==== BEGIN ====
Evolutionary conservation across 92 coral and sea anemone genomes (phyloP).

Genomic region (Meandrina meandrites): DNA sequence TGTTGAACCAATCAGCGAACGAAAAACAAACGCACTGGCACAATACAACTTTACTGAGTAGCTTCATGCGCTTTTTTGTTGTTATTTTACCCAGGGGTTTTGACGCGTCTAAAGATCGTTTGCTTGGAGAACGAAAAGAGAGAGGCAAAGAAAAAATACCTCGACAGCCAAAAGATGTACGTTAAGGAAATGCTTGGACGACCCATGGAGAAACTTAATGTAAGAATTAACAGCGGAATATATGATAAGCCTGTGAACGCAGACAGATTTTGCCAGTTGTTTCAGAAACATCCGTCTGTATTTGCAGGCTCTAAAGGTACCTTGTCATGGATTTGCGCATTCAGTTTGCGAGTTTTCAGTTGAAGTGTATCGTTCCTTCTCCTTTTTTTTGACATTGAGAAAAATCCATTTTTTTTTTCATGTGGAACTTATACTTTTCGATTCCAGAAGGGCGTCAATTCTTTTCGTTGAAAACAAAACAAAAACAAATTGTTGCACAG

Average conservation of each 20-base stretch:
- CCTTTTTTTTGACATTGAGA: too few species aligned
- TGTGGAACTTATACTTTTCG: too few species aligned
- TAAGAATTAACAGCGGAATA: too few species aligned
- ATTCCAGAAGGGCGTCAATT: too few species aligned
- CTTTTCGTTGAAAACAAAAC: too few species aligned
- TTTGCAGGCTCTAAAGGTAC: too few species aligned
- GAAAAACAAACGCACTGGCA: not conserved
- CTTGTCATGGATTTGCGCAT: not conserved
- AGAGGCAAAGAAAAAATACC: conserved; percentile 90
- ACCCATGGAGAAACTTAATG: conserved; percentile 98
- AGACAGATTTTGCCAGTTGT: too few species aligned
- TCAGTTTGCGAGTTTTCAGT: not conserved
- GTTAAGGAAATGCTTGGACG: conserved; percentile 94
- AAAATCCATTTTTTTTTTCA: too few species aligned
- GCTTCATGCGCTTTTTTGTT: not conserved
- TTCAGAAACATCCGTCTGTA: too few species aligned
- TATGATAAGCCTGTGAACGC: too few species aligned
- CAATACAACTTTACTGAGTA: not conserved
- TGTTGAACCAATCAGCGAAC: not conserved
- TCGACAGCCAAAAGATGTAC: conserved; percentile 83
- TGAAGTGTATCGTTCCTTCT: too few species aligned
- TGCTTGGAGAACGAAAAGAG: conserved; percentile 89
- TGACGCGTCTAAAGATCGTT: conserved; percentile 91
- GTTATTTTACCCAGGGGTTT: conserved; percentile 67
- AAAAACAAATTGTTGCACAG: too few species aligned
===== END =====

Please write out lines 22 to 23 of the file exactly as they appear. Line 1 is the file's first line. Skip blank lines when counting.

- TGTTGAACCAATCAGCGAAC: not conserved
- TCGACAGCCAAAAGATGTAC: conserved; percentile 83